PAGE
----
Assad Vows to Comply With U.N. Resolution

BEIRUT (AP) -

Syria’s president vowed Sunday to abide by the U.N. resolution calling for the country’s chemical weapons stockpile to be destroyed.

Speaking to Italy’s RAI News 24, President Bashar Assad said his government approved of the U.N. Security Council plan to eliminate Syria’s chemical weapons program, and also agreed to join the international convention that outlaws such arms.

“Of course we have to comply. This is our history, to comply with every treaty we sign,” he said in a video of the interview posted on an official online page for the Syrian presidency’s office. “According to every chapter in the agreement, we don’t have any reservation.”

The U.N. resolution, which passed unanimously Friday, aims to strip the Assad regime of its estimated 1,000-ton chemical arsenal by mid-2014. It also calls for consequences if Syria fails to comply, though the council would have to pass another resolution to impose any penalties.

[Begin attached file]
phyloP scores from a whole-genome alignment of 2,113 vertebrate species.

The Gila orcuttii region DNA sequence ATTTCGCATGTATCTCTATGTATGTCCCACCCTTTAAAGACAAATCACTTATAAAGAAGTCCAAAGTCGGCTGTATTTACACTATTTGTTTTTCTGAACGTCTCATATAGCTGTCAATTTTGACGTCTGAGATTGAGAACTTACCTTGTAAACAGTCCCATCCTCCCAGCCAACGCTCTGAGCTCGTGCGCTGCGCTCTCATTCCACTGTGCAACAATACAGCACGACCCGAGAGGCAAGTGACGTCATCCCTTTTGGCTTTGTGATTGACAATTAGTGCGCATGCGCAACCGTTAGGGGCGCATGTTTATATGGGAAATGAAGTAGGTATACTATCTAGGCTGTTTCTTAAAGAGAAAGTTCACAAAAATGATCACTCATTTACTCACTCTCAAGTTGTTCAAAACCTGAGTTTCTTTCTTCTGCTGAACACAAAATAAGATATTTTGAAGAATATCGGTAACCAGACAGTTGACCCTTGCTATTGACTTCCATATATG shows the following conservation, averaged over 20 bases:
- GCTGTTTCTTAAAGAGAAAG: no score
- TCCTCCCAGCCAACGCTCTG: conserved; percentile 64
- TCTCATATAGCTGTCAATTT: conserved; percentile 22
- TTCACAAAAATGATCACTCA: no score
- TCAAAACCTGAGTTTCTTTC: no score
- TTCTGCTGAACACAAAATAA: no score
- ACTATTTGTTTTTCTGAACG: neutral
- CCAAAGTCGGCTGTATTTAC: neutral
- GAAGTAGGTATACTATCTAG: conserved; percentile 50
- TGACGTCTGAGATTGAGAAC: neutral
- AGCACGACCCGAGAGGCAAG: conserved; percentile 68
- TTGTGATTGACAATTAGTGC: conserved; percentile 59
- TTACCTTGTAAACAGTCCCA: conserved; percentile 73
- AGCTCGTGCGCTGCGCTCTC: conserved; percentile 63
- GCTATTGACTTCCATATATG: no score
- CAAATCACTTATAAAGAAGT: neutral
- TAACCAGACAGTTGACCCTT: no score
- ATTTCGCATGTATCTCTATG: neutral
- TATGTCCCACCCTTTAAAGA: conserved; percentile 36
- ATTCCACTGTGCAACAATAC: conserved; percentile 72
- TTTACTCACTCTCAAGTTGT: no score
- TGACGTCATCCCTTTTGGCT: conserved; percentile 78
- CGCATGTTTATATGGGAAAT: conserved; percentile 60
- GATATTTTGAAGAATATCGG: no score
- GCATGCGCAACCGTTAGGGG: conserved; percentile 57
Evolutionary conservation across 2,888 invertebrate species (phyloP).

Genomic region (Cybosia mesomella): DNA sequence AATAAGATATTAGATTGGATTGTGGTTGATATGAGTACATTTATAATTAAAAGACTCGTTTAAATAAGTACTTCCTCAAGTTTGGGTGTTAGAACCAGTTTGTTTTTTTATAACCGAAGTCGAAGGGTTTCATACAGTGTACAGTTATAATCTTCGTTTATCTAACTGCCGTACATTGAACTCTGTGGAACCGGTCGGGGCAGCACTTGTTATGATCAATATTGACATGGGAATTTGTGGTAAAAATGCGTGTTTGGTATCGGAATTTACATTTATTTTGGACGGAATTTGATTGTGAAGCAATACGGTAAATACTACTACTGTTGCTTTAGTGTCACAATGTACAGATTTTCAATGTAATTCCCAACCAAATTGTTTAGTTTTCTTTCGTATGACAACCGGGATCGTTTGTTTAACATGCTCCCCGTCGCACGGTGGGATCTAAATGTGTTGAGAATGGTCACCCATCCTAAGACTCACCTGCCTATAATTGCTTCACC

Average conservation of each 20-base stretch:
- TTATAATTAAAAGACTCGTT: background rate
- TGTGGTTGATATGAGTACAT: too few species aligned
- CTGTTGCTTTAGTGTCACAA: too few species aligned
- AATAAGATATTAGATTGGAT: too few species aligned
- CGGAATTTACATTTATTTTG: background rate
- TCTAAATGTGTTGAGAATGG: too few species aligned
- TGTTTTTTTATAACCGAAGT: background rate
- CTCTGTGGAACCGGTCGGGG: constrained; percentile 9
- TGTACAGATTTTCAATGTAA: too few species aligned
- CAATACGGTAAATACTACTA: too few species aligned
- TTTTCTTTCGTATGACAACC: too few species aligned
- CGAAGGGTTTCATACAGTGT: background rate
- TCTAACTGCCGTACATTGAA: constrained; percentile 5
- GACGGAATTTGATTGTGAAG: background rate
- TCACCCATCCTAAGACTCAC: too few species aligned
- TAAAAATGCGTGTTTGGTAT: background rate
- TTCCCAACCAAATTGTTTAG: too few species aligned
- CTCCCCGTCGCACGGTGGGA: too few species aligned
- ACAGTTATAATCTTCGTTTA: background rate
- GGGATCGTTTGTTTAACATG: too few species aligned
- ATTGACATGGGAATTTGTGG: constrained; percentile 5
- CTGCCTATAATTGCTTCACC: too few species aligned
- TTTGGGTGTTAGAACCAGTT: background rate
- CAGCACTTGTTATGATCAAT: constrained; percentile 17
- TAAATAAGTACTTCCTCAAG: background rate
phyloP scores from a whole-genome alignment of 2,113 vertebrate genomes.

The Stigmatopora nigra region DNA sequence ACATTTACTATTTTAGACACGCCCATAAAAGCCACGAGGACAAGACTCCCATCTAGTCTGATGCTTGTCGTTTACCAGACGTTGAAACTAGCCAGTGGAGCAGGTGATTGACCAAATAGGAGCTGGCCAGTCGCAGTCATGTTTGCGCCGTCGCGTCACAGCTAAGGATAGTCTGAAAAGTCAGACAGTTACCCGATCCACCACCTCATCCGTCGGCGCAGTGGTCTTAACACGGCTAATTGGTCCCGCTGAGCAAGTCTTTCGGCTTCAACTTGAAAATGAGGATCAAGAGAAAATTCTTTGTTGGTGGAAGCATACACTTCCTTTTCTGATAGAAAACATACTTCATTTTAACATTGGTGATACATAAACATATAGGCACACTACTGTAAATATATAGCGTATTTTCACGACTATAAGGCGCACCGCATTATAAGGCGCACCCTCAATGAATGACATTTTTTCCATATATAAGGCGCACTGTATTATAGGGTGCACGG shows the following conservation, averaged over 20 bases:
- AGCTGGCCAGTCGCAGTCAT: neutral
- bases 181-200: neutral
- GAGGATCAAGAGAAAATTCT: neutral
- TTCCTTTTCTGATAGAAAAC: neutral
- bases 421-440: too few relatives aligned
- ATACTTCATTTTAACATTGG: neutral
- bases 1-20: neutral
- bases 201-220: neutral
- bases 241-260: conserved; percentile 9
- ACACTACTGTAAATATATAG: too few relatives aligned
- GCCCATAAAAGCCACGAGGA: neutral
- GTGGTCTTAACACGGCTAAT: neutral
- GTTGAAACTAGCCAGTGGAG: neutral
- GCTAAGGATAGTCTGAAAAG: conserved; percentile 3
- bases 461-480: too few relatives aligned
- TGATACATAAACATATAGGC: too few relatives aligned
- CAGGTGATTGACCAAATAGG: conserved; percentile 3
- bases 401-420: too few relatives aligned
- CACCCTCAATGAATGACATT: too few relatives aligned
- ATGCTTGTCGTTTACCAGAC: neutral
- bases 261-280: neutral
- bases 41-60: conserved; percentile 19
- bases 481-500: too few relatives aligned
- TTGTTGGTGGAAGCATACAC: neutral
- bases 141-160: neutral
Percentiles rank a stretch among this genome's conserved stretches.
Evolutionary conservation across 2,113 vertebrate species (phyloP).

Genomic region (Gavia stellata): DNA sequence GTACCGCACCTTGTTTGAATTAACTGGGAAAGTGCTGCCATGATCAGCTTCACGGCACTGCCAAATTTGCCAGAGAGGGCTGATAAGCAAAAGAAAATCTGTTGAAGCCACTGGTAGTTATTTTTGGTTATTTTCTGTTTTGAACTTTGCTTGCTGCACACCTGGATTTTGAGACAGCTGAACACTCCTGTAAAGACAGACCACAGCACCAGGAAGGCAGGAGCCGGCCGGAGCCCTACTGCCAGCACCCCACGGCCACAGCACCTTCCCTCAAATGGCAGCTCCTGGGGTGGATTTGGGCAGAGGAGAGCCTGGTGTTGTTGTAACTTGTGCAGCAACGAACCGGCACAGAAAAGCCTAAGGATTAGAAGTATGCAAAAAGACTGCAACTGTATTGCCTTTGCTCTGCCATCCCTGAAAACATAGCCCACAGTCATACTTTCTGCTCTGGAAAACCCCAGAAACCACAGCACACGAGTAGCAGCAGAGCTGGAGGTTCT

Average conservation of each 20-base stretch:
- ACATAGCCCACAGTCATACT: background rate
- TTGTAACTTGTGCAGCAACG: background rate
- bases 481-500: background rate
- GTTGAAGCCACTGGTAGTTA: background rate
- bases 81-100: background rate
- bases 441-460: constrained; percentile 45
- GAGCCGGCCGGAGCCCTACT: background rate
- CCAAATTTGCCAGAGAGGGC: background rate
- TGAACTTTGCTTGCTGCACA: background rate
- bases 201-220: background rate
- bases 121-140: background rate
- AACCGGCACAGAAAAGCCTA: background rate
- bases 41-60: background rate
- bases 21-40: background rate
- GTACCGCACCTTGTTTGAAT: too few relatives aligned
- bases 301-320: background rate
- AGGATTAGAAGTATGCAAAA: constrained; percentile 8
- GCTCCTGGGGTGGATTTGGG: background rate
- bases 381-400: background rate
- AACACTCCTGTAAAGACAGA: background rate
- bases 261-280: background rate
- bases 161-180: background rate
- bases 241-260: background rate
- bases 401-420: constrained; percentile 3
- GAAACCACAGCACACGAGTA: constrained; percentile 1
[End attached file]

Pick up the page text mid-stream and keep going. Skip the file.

For the first time, the Security Council also endorsed a road map for a political transition in Syria adopted by key nations in June 2012, and it called for an international peace conference to be convened “as soon as possible” to implement it.

In the interview, Assad brushed aside a question about whether he would personally attend talks in Geneva, saying the framework of the negotiations is still unclear. He said he is willing to hold a dialogue with the political opposition to try to resolve the crisis, but not with armed groups trying to overthrow his government.

“Regarding the militants,” he said, wagging his finger as he spoke, “if they give in their arms, we’ll be ready to discuss with them anything, like with any other citizen.”

He also welcomed the recent thaw in relations between the U.S. and Iran, a close ally of Syria that has provided it with weapons and cash to help Assad weather the war.

The agreement to eliminate Syria’s chemical weapons was prompted by the deadly poison gas attack Aug. 21 near Damascus.

Inside Syria on Sunday, more than 40 rebel brigades around Damascus announced that they were banding together to form a new group called the Jaish al-Islam under the leadership of the head of one of the most powerful factions, Liwa al-Islam.